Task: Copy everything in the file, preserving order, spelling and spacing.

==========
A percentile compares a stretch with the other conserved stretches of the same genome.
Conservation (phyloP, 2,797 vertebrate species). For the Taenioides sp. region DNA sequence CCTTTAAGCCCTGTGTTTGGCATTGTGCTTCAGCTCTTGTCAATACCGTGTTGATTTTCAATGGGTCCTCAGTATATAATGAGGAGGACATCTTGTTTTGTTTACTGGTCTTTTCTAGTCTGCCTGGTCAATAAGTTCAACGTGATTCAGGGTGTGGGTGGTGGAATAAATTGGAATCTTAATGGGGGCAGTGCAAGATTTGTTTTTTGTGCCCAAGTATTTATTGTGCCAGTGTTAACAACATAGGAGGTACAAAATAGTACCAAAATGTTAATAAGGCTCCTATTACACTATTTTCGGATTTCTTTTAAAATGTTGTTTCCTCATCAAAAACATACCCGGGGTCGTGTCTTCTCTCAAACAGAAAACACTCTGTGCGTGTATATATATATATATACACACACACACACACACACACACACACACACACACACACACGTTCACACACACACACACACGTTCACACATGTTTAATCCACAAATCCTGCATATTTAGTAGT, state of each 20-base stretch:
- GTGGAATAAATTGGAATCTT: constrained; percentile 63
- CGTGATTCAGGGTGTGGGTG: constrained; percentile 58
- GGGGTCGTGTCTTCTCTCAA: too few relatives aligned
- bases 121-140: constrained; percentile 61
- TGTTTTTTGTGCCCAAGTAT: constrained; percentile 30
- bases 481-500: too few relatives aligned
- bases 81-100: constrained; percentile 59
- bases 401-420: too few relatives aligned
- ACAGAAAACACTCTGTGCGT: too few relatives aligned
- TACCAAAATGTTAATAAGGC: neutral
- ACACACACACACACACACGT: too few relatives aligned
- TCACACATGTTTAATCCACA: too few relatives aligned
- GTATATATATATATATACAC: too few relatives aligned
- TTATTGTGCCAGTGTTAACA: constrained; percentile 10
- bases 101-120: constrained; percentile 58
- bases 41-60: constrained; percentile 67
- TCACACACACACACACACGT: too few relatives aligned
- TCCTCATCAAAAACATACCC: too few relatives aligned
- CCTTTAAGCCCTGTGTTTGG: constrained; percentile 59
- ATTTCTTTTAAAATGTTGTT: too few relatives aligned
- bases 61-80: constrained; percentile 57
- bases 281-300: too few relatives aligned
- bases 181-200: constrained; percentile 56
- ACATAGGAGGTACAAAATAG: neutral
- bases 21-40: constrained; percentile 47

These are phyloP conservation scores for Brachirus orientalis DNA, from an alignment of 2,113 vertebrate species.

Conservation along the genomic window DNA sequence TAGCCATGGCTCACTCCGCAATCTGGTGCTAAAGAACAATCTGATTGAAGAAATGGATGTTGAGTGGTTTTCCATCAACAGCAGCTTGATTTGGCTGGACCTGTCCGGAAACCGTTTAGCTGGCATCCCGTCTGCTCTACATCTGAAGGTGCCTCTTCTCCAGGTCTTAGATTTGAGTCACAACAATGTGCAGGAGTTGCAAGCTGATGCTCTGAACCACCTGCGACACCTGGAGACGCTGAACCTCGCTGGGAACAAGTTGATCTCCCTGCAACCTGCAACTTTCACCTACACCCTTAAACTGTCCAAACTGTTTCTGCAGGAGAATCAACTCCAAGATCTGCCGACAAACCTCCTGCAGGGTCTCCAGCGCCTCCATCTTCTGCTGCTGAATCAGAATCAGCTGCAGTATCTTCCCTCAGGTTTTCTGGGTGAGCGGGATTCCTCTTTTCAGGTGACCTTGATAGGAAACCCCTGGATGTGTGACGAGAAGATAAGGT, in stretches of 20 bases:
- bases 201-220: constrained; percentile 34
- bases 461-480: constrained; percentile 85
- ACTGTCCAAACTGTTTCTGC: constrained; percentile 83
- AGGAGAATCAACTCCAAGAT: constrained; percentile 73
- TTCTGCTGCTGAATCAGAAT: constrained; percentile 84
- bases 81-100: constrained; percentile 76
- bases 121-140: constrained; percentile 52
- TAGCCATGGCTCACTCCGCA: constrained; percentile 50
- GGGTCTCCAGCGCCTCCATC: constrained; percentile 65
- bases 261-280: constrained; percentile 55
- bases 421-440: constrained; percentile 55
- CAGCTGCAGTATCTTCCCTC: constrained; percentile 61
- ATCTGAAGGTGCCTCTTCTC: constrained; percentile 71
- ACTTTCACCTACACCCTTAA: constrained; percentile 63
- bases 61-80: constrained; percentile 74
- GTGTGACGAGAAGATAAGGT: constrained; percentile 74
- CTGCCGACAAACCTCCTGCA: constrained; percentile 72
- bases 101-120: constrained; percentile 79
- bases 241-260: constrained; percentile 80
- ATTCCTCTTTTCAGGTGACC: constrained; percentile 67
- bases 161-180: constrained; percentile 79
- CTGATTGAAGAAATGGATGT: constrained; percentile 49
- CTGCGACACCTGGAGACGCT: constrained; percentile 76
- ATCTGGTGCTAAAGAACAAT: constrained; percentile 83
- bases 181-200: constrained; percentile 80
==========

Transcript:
A percentile compares a stretch with the other conserved stretches of the same genome.
Conservation (phyloP, 2,797 vertebrate species). For the Taenioides sp. region DNA sequence CCTTTAAGCCCTGTGTTTGGCATTGTGCTTCAGCTCTTGTCAATACCGTGTTGATTTTCAATGGGTCCTCAGTATATAATGAGGAGGACATCTTGTTTTGTTTACTGGTCTTTTCTAGTCTGCCTGGTCAATAAGTTCAACGTGATTCAGGGTGTGGGTGGTGGAATAAATTGGAATCTTAATGGGGGCAGTGCAAGATTTGTTTTTTGTGCCCAAGTATTTATTGTGCCAGTGTTAACAACATAGGAGGTACAAAATAGTACCAAAATGTTAATAAGGCTCCTATTACACTATTTTCGGATTTCTTTTAAAATGTTGTTTCCTCATCAAAAACATACCCGGGGTCGTGTCTTCTCTCAAACAGAAAACACTCTGTGCGTGTATATATATATATATACACACACACACACACACACACACACACACACACACACACACGTTCACACACACACACACACGTTCACACATGTTTAATCCACAAATCCTGCATATTTAGTAGT, state of each 20-base stretch:
- GTGGAATAAATTGGAATCTT: constrained; percentile 63
- CGTGATTCAGGGTGTGGGTG: constrained; percentile 58
- GGGGTCGTGTCTTCTCTCAA: too few relatives aligned
- bases 121-140: constrained; percentile 61
- TGTTTTTTGTGCCCAAGTAT: constrained; percentile 30
- bases 481-500: too few relatives aligned
- bases 81-100: constrained; percentile 59
- bases 401-420: too few relatives aligned
- ACAGAAAACACTCTGTGCGT: too few relatives aligned
- TACCAAAATGTTAATAAGGC: neutral
- ACACACACACACACACACGT: too few relatives aligned
- TCACACATGTTTAATCCACA: too few relatives aligned
- GTATATATATATATATACAC: too few relatives aligned
- TTATTGTGCCAGTGTTAACA: constrained; percentile 10
- bases 101-120: constrained; percentile 58
- bases 41-60: constrained; percentile 67
- TCACACACACACACACACGT: too few relatives aligned
- TCCTCATCAAAAACATACCC: too few relatives aligned
- CCTTTAAGCCCTGTGTTTGG: constrained; percentile 59
- ATTTCTTTTAAAATGTTGTT: too few relatives aligned
- bases 61-80: constrained; percentile 57
- bases 281-300: too few relatives aligned
- bases 181-200: constrained; percentile 56
- ACATAGGAGGTACAAAATAG: neutral
- bases 21-40: constrained; percentile 47

These are phyloP conservation scores for Brachirus orientalis DNA, from an alignment of 2,113 vertebrate species.

Conservation along the genomic window DNA sequence TAGCCATGGCTCACTCCGCAATCTGGTGCTAAAGAACAATCTGATTGAAGAAATGGATGTTGAGTGGTTTTCCATCAACAGCAGCTTGATTTGGCTGGACCTGTCCGGAAACCGTTTAGCTGGCATCCCGTCTGCTCTACATCTGAAGGTGCCTCTTCTCCAGGTCTTAGATTTGAGTCACAACAATGTGCAGGAGTTGCAAGCTGATGCTCTGAACCACCTGCGACACCTGGAGACGCTGAACCTCGCTGGGAACAAGTTGATCTCCCTGCAACCTGCAACTTTCACCTACACCCTTAAACTGTCCAAACTGTTTCTGCAGGAGAATCAACTCCAAGATCTGCCGACAAACCTCCTGCAGGGTCTCCAGCGCCTCCATCTTCTGCTGCTGAATCAGAATCAGCTGCAGTATCTTCCCTCAGGTTTTCTGGGTGAGCGGGATTCCTCTTTTCAGGTGACCTTGATAGGAAACCCCTGGATGTGTGACGAGAAGATAAGGT, in stretches of 20 bases:
- bases 201-220: constrained; percentile 34
- bases 461-480: constrained; percentile 85
- ACTGTCCAAACTGTTTCTGC: constrained; percentile 83
- AGGAGAATCAACTCCAAGAT: constrained; percentile 73
- TTCTGCTGCTGAATCAGAAT: constrained; percentile 84
- bases 81-100: constrained; percentile 76
- bases 121-140: constrained; percentile 52
- TAGCCATGGCTCACTCCGCA: constrained; percentile 50
- GGGTCTCCAGCGCCTCCATC: constrained; percentile 65
- bases 261-280: constrained; percentile 55
- bases 421-440: constrained; percentile 55
- CAGCTGCAGTATCTTCCCTC: constrained; percentile 61
- ATCTGAAGGTGCCTCTTCTC: constrained; percentile 71
- ACTTTCACCTACACCCTTAA: constrained; percentile 63
- bases 61-80: constrained; percentile 74
- GTGTGACGAGAAGATAAGGT: constrained; percentile 74
- CTGCCGACAAACCTCCTGCA: constrained; percentile 72
- bases 101-120: constrained; percentile 79
- bases 241-260: constrained; percentile 80
- ATTCCTCTTTTCAGGTGACC: constrained; percentile 67
- bases 161-180: constrained; percentile 79
- CTGATTGAAGAAATGGATGT: constrained; percentile 49
- CTGCGACACCTGGAGACGCT: constrained; percentile 76
- ATCTGGTGCTAAAGAACAAT: constrained; percentile 83
- bases 181-200: constrained; percentile 80